Future pandemic prevention plans must focus on Africa, says Bill Gates

In a bid to monitor future pandemic risks, the Microsoft founder and billionaire philanthropist has called for the creation of “a full-time, paid team whose entire job is to prevent pandemics”.


Image : Leon Neal/AFP

Half of the risk of the emergence of the next pandemic comes from Africa, according to Bill Gates, who says a new global organisation must be created to face down future pandemic threats after the havoc of Covid-19.

Speaking to promote his new book, How to Prevent the Next Pandemic, Gates, the founder of Microsoft and a billionaire philanthropist, said that the continent must be a focus of efforts to ward off the next devastating disease.

“50% of the risk of an emergence comes off of the continent of Africa, where you have lots of humans interacting with animal species. That’s what we saw with HIV and Ebola. Of course, with the flu and both SARS-CoV-1 and SARS-CoV-2, it came out of Asia, so we have to be ready for it to emerge anywhere. But the quicker we see it, the better,” said Gates, who co-chairs the Bill & Melinda Gates Foundation.

In a bid to monitor future pandemic risks, Gates uses his book to call for the creation of GERM (Global Epidemic Response and Mobilization), “a full-time, paid team whose entire job is to prevent pandemics”. He estimated that GERM, which he would cost around $1bn a year, would need about 3,000 full-time employees with expertise in epidemiology, genetics, drug and vaccine development, data systems, diplomacy, rapid response, logistics, computer modelling and communications. The team should be decentralised, with many staff based at individual countries’ national public health institutes, he said, and will also work closely with WHO colleagues on threat monitoring. 

Gates said that setting up the new team, which he says should be managed by the World Health Organization, could be the quickest and most effective way to track future pandemic threats.  

“I think while this is still in our mind, that’s when we really ought to have the debate…we should design a system that’ll work not just for this one, but for the future threats as well,” said Gates.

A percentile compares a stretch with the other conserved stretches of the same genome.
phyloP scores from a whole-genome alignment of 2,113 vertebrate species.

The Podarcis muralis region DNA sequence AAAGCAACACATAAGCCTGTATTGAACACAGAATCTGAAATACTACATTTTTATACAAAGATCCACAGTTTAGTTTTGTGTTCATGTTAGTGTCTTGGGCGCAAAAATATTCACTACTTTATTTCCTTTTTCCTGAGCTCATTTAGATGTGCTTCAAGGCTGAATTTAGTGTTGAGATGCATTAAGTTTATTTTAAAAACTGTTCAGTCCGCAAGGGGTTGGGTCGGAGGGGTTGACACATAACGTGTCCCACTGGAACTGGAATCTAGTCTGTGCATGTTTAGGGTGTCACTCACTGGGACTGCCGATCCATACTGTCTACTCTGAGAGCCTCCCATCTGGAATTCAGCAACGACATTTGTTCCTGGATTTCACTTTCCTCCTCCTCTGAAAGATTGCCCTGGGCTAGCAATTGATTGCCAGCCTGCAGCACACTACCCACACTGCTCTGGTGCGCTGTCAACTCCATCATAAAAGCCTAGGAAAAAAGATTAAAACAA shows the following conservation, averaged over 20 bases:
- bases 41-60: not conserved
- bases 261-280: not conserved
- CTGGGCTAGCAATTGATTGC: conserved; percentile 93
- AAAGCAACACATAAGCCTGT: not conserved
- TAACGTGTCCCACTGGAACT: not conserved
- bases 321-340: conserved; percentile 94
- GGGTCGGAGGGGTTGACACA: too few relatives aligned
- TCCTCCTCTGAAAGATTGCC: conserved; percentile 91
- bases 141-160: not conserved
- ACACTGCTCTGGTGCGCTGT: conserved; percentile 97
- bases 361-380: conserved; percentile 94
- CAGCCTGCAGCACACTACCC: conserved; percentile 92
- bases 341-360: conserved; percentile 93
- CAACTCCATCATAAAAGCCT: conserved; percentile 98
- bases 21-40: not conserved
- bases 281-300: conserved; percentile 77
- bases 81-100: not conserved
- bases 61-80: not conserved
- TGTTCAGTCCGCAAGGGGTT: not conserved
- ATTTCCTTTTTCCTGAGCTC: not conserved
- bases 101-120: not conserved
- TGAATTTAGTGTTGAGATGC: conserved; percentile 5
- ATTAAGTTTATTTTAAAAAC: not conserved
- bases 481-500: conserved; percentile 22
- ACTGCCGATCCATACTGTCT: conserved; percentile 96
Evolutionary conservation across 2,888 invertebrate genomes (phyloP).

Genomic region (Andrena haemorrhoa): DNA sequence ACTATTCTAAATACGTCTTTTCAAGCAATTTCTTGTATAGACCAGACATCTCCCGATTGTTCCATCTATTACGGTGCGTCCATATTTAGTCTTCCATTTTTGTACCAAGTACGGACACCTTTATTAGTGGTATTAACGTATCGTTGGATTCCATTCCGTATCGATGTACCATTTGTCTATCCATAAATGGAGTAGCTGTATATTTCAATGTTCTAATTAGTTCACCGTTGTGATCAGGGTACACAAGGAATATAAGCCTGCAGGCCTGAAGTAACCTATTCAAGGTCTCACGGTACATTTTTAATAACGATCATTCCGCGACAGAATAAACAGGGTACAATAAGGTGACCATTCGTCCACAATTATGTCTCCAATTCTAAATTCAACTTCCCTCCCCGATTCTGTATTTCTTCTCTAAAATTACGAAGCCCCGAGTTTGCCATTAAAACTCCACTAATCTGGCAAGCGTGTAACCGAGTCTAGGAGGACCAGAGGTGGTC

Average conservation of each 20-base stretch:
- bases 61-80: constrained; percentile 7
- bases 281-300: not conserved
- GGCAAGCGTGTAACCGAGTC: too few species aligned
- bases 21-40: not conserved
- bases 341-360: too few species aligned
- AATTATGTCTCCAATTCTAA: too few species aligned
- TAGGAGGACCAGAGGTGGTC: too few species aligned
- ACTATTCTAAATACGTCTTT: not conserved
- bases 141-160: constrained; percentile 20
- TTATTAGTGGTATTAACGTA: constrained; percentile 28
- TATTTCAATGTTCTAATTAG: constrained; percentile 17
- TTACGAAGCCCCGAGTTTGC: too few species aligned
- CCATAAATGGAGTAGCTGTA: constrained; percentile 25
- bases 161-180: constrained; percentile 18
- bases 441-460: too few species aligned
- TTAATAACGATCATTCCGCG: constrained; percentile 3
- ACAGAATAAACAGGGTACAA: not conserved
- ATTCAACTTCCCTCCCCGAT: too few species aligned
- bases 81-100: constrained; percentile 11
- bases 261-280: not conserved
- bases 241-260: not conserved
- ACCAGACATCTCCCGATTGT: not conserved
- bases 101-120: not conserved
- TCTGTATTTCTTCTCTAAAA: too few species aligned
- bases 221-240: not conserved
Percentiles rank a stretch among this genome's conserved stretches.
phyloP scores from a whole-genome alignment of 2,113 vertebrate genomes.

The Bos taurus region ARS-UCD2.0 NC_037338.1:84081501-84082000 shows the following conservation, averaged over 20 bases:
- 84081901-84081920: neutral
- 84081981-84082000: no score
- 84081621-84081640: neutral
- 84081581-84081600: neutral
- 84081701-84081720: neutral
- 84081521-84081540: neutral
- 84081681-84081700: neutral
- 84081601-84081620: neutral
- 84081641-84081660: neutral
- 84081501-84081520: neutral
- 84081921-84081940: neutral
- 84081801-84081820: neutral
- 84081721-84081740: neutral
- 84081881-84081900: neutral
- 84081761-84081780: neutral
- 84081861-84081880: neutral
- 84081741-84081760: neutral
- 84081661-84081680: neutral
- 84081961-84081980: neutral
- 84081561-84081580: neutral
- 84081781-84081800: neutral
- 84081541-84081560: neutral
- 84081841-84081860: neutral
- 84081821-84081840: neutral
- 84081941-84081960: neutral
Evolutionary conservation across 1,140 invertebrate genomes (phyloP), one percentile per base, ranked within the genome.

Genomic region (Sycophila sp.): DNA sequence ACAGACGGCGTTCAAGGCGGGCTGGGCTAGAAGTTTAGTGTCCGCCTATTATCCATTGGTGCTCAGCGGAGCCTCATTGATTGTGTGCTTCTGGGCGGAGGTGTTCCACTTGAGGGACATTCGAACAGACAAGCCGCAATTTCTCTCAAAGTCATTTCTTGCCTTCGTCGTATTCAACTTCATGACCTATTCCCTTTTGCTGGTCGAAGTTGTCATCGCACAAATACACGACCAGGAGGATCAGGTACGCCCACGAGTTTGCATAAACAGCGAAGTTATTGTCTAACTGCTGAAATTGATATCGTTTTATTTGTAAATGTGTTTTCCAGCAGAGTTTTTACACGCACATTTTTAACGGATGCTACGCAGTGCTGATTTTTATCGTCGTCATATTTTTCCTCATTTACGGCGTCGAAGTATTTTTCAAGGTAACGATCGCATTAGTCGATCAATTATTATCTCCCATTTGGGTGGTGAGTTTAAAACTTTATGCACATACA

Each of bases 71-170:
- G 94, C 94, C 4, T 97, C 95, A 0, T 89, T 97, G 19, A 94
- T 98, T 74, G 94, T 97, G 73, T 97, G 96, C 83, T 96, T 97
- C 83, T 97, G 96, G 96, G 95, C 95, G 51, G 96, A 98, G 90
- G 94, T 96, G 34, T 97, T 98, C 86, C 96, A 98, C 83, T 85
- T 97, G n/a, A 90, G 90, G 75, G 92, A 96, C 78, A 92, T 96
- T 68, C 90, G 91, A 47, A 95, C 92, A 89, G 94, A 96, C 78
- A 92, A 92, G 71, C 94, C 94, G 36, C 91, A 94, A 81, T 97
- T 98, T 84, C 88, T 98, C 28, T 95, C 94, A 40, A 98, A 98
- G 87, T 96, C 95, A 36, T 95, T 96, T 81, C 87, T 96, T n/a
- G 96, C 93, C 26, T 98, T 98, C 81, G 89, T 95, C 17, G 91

“To me, in a way, because GERM is so cheap compared to the cost of this pandemic, it feels pretty obvious that we should do it. But it’s not very often we add something at the global level. The WHO’s responsibility has not included having a significant full-time pandemic team.”

Gates said that such a team could bring a collaborative approach to research, data collection and analysis, and cast a spotlight on the global health inequities that give rise to pandemics.

“The world doesn’t have global government, we work through these UN organisations, including the WHO, and the process of adding a new capacity at that level and making sure that it’s well funded and well-run takes time. I think it’s important for both the research agenda, some of which is going to take 5 to 10 years for that global capacity…and for highlighting the (global health) inequity.

“And so only a global organisation can ask all the countries to do these exercises, asking them to report the data, and then understand, okay, for some of the developing countries, the global capacity will have to help them more.”

Vaccine conundrum

Gates said that valuable lessons had already been learned from the Covid-19 pandemic, including that ensuring Africa has independent vaccine manufacturing capacity is less vital than ensuring effective distribution systems.

In 2021, the Gates Foundation, which is one of the largest donors to Gavi, the Vaccine Alliance, called for high-income countries to share at least 1 billion excess Covid-19 doses with lower-income countries to accelerate global vaccine access. 

Gates said that most vaccinations which might have been expected to fail ended up being “very good vaccines” for preventing severe disease and death, meaning that there was no shortage of available vaccines.

“Because building up regulatory capacity in vaccine factories is like a decade-long thing, it was never very likely that, starting from scratch during the pandemic, that a new site would make any contribution to the global vaccine availability…The limit to vaccination is not supply. It’s demand and the logistics of getting these huge number of vaccines, which at least in some respects are very, very good. I’m not sure every country should make everything itself. I think there will still be intercontinental trade for some things, but the path forward is better regulatory science, better understanding of where the new market opportunities are.”

Gates also said a focus on vaccines should play second fiddle to diagnostics in future pandemic prevention. 

“I wouldn’t overfocus on vaccines, though. I mean, if you want to stop pandemics, diagnostics are way more important. It’s only once the pandemic gets out of control that then you go to vaccines.”

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